The 131st Annual Meeting (November 15-19, 2003) of APHA

The 131st Annual Meeting (November 15-19, 2003) of APHA

4032.0: Tuesday, November 18, 2003 - 8:30 AM

Abstract #68077

Effects of environmental factors on the incidence of asthma

Ronald Low, MD1, Yu-Feng Chan, MD1, Leonard Bielory, MD2, Susan Meehan3, and Van Dunn, MD MPH4. (1) Division of Emergency Medicine/ Department of Surgery, UMDNJ New Jersey Medical School, 150 Bergen street, Room M219, Newark, NJ 07103, (973) 972-7882,, (2) Dept of Medicine /Asthma & Allergy Research Center, UMDNJ - New Jersey Medical School, 90 Bergen Street, Doctors Office Complex, DOC 4700, Newark, NJ 07103, (3) New York City Health and Hospital Corporation, 125 Worth Street, Room 507, New York, NY 10013, (4) New York City Health and Hospitals Corporation, 125 Worth Street, Room 507, New York, NY 10013

We studied the effects of air pollutants, weather, and airborne allergens on ED visits for asthma (EDVA) in the 11 public hospitals run by the New York City Health and Hospital Corporation (HHC). We obtained airborne pollutant levels from the EPA, weather information from the National Weather Service, and allergen levels from the author░Žs laboratory. Incidence of EDVA was determined from HHC billing records. With the conservative one tailed ARIMA modeling, epiphenomena which vary reliably over the course of the year are less likely to be viewed as significant. Results: The study analyzed data from 01/01/1991 to 01/11/2002. The 5th, 50th, and 95th percentiles EDVA were 87, 172 and 298 respectively, with marked seasonal variations. We found a significant effect of pollen (p=0.0018). We predict 1,656 additional EDVA/year if the pollen count increased by 100 grains/day between March 1 and October 15th.. The model also found an effect of airborne pollution by particles smaller than 10 microns (PM10) (p=0.0029). We predict that, if PM10 increased by10 mcg/m3, then EDVA would increase by10,229 visits/year. Temperature effects were complex and dynamic (p<0.001). A rise in temperature over a two-week span was associated with a decrease in EDVA (p<0.0001). Given this dynamic relationship, it is difficult to estimate a yearly effect. Our model predicts that a constant 1-degree rise in temperature would result in 842 additional visits/year. Conclusion: We found significant adverse effects of air pollution by PM10 and pollen on EDVA. Temperature effects were statistically significant but complex.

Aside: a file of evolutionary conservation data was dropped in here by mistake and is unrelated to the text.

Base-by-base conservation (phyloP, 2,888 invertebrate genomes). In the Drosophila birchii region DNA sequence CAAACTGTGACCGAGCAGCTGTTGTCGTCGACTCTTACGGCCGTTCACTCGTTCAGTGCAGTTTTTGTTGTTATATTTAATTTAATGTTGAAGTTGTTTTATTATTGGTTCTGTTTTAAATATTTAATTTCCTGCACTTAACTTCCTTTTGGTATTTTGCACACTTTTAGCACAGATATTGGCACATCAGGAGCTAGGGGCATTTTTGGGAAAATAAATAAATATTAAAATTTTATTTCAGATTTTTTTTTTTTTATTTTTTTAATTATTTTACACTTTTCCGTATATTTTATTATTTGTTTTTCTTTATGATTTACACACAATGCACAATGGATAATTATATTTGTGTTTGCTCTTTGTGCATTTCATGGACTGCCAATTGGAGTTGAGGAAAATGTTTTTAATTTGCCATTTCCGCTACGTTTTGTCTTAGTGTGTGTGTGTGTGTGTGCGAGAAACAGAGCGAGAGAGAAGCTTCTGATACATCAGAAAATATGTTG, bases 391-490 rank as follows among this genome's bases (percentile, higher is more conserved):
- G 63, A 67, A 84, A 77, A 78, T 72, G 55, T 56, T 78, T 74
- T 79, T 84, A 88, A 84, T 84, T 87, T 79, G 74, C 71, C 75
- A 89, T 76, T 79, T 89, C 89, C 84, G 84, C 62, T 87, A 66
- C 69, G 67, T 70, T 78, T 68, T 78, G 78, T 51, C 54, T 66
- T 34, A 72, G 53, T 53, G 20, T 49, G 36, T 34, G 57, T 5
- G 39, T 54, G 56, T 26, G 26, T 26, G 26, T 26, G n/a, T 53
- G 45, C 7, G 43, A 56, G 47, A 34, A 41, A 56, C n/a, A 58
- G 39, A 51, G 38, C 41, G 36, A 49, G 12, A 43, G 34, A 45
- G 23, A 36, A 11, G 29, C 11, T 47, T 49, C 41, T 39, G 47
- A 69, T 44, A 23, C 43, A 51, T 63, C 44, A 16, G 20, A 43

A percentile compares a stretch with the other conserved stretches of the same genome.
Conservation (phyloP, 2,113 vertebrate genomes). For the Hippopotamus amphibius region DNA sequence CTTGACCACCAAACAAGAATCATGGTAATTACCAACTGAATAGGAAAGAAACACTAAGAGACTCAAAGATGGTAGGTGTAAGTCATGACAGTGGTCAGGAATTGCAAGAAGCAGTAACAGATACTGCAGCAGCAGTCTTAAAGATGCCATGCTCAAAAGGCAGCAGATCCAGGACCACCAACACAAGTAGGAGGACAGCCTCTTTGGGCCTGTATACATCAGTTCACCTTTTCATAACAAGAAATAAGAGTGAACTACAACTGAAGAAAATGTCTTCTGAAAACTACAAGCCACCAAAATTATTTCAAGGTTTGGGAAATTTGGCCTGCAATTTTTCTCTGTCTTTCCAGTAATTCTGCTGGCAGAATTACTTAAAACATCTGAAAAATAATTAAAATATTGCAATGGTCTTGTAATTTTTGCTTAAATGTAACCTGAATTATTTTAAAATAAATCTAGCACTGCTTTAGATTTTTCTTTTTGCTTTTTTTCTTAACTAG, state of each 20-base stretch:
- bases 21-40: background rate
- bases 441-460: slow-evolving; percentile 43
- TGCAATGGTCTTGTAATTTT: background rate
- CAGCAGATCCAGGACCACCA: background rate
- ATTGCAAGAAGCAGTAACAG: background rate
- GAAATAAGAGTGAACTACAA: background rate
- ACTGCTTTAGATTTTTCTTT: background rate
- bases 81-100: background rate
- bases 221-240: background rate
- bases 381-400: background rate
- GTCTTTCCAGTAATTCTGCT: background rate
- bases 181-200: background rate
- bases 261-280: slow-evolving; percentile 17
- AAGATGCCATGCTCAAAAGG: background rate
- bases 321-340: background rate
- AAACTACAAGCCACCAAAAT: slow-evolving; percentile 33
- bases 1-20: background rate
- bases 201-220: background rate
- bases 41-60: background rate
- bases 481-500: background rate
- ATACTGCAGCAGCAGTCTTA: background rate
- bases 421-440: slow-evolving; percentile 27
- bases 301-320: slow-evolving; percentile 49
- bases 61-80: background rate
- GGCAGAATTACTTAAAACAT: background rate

Learning Objectives:

Keywords: Air Pollutants, Asthma

Presenting author's disclosure statement:
I do not have any significant financial interest/arrangement or affiliation with any organization/institution whose products or services are being discussed in this session.

Environmental Toxics - Exploring the Association Between Environmental Toxics and Health

The 131st Annual Meeting (November 15-19, 2003) of APHA